Genesis 33:1–9; Numbers 20:14–21; Psalm 137; Lamentations 5:1–22
How much of your extended family do you know? Second cousins, third cousins, and so on. Imagine knowing the descendants of your ancestors (approximately 20 generations gap).
The brothers Jacob and Esau seemed to have been reconciled (though it was a strange one). They certainly didn’t go after each other after this. Yet, something carried over.
The Israelites came out of Egypt after around 500 years after this reconciliation. So, what happens after that? Esau’s descendants want nothing to do with Jacob’s descendants. In fact, they seem to want to make life difficult for their relatives.
As the history of the Israelites continues, the animosity also continues. The Edomites were joyful and mocking at the demise and exile of the Jews. The fall of Jerusalem was a celebration.
It apparently made such an impression that we read in Lamentations about the mocking. The descendants of Esau will soon switch places with the Jews as the disgraced ones.
It can be amazing what a family can do to each other. A place that is supposed to be built on love that destroys spirits and hearts. It seems that on the surface Esau and Jacob were reconciled, but that the discord was passed down to future generations.
When we look at the world around us, we ought to be asking, what kind of relations are we passing down? In the US, we often look at tribal conflicts that are generations old. We even mock (mostly) the historic rivalry between the Hatfields and the McCoy.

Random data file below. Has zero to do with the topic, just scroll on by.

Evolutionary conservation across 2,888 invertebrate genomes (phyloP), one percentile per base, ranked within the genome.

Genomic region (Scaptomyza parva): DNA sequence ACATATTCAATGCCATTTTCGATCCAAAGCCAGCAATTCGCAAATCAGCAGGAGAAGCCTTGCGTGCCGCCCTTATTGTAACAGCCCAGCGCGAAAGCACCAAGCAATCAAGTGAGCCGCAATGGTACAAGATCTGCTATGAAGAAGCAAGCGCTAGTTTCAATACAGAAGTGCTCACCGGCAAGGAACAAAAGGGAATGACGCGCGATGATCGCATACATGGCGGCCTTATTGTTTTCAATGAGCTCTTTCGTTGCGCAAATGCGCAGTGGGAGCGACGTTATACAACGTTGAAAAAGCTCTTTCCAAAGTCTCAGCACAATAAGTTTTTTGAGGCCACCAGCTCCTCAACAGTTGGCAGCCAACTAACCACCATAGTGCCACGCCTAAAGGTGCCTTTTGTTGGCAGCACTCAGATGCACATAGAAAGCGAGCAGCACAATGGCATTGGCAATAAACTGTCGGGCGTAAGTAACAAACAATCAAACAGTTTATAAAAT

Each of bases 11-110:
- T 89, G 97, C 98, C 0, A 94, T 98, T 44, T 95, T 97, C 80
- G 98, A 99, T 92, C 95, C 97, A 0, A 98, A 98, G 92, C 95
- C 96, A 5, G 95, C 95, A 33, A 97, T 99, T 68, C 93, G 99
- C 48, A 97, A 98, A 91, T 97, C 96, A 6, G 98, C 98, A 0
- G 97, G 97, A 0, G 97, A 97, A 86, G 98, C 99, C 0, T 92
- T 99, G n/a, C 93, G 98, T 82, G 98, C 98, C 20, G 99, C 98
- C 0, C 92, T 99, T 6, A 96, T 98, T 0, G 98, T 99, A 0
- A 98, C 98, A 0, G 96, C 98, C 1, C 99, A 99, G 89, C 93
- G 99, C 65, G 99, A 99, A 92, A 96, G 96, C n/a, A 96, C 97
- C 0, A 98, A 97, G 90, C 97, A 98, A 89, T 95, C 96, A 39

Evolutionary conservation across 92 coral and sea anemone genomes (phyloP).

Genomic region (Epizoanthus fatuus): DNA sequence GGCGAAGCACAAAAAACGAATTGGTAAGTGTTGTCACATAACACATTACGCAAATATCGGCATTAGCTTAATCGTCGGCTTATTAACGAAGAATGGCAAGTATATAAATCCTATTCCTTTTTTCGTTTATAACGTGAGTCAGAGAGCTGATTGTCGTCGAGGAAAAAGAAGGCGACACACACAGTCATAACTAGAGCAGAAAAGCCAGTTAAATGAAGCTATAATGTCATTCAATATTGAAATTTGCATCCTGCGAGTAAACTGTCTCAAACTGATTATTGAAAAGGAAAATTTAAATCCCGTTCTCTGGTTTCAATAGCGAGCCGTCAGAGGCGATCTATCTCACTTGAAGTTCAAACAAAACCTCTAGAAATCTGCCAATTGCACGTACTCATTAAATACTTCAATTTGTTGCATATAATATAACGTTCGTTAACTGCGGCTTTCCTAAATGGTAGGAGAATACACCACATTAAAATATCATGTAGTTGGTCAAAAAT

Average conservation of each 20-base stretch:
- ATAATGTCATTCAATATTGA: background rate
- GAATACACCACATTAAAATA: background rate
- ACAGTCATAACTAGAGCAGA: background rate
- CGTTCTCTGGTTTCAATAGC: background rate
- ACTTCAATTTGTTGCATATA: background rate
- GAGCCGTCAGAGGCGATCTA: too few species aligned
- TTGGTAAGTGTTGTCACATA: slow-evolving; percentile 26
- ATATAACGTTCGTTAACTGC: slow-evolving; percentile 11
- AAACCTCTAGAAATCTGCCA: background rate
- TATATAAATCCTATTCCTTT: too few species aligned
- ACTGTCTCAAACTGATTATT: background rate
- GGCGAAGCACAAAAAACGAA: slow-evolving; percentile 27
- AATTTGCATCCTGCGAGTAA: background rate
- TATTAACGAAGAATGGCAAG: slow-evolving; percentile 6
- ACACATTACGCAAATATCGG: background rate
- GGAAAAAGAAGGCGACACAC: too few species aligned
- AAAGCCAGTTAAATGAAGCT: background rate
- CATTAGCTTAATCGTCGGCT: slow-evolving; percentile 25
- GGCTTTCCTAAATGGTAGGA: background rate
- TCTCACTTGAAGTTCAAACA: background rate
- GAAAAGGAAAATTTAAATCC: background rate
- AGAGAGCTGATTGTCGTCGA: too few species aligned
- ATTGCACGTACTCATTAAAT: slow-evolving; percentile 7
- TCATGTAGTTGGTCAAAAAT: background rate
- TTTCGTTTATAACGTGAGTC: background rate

We don’t define ourselves that way and certainly not violently. Is that changing? Black- and Blue-Lives Matters, Antifa, Neo-Nazis are all creating their own brand of chaos, and there are a number of others. In fact, at this point, there are so many that it’s almost impossible to keep track of except by the experts.
It wasn’t that long ago that most people would snicker at someone’s assertion that the US was headed toward a new violent internal conflict. Yet, now both people on the left and the right are openly brandishing weapons (as provocation), and the more peaceful pundits of the left and right are starting to show concern.
And, while this is starting to sound like something on constant repeat, the church is experiencing this as well. Fellowship is being broken. The body of Christ is being broken.
The first call of the church is to heal itself, and there is a lot of work there. It is family after all. Once the church begins the real healing journey, then—and only then—will the church be able to help heal the world.
Father God, Father of our church family, guide us to be your loving family. Amen.
1) Have you ever experienced a family grudge that strained family occasions? Was it a significant issue, or was it something small that was made big?
2) Why do you think family squabbles are often the worst and longest lasting?